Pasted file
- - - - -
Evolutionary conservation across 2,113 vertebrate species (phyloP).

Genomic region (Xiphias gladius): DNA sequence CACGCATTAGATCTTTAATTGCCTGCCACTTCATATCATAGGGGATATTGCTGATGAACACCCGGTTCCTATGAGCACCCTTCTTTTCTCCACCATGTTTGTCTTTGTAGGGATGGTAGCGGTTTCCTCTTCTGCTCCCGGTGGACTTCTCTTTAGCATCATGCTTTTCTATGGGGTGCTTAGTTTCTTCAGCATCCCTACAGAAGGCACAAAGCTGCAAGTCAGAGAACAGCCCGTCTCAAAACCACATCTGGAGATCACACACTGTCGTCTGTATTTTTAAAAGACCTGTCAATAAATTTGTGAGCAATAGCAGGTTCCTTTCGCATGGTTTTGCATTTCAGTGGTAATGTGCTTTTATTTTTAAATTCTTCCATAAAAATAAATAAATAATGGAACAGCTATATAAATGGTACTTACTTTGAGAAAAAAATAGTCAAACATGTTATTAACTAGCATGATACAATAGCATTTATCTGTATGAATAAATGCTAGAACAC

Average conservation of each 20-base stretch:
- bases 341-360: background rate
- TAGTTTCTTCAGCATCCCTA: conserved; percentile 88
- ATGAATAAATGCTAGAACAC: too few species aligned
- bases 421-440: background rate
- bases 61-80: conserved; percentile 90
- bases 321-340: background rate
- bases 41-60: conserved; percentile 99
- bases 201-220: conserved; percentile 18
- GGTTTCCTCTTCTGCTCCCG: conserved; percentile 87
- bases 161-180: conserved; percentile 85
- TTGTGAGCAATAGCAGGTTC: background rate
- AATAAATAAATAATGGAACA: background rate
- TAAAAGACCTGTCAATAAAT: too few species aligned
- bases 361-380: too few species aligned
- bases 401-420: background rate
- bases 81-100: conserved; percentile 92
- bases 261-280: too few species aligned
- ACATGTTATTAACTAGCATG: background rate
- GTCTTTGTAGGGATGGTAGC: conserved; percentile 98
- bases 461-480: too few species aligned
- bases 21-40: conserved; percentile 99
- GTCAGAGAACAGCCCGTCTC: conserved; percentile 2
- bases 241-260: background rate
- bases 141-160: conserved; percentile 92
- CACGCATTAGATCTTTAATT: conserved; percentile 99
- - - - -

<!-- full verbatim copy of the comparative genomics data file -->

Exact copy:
Evolutionary conservation across 2,113 vertebrate species (phyloP).

Genomic region (Xiphias gladius): DNA sequence CACGCATTAGATCTTTAATTGCCTGCCACTTCATATCATAGGGGATATTGCTGATGAACACCCGGTTCCTATGAGCACCCTTCTTTTCTCCACCATGTTTGTCTTTGTAGGGATGGTAGCGGTTTCCTCTTCTGCTCCCGGTGGACTTCTCTTTAGCATCATGCTTTTCTATGGGGTGCTTAGTTTCTTCAGCATCCCTACAGAAGGCACAAAGCTGCAAGTCAGAGAACAGCCCGTCTCAAAACCACATCTGGAGATCACACACTGTCGTCTGTATTTTTAAAAGACCTGTCAATAAATTTGTGAGCAATAGCAGGTTCCTTTCGCATGGTTTTGCATTTCAGTGGTAATGTGCTTTTATTTTTAAATTCTTCCATAAAAATAAATAAATAATGGAACAGCTATATAAATGGTACTTACTTTGAGAAAAAAATAGTCAAACATGTTATTAACTAGCATGATACAATAGCATTTATCTGTATGAATAAATGCTAGAACAC

Average conservation of each 20-base stretch:
- bases 341-360: background rate
- TAGTTTCTTCAGCATCCCTA: conserved; percentile 88
- ATGAATAAATGCTAGAACAC: too few species aligned
- bases 421-440: background rate
- bases 61-80: conserved; percentile 90
- bases 321-340: background rate
- bases 41-60: conserved; percentile 99
- bases 201-220: conserved; percentile 18
- GGTTTCCTCTTCTGCTCCCG: conserved; percentile 87
- bases 161-180: conserved; percentile 85
- TTGTGAGCAATAGCAGGTTC: background rate
- AATAAATAAATAATGGAACA: background rate
- TAAAAGACCTGTCAATAAAT: too few species aligned
- bases 361-380: too few species aligned
- bases 401-420: background rate
- bases 81-100: conserved; percentile 92
- bases 261-280: too few species aligned
- ACATGTTATTAACTAGCATG: background rate
- GTCTTTGTAGGGATGGTAGC: conserved; percentile 98
- bases 461-480: too few species aligned
- bases 21-40: conserved; percentile 99
- GTCAGAGAACAGCCCGTCTC: conserved; percentile 2
- bases 241-260: background rate
- bases 141-160: conserved; percentile 92
- CACGCATTAGATCTTTAATT: conserved; percentile 99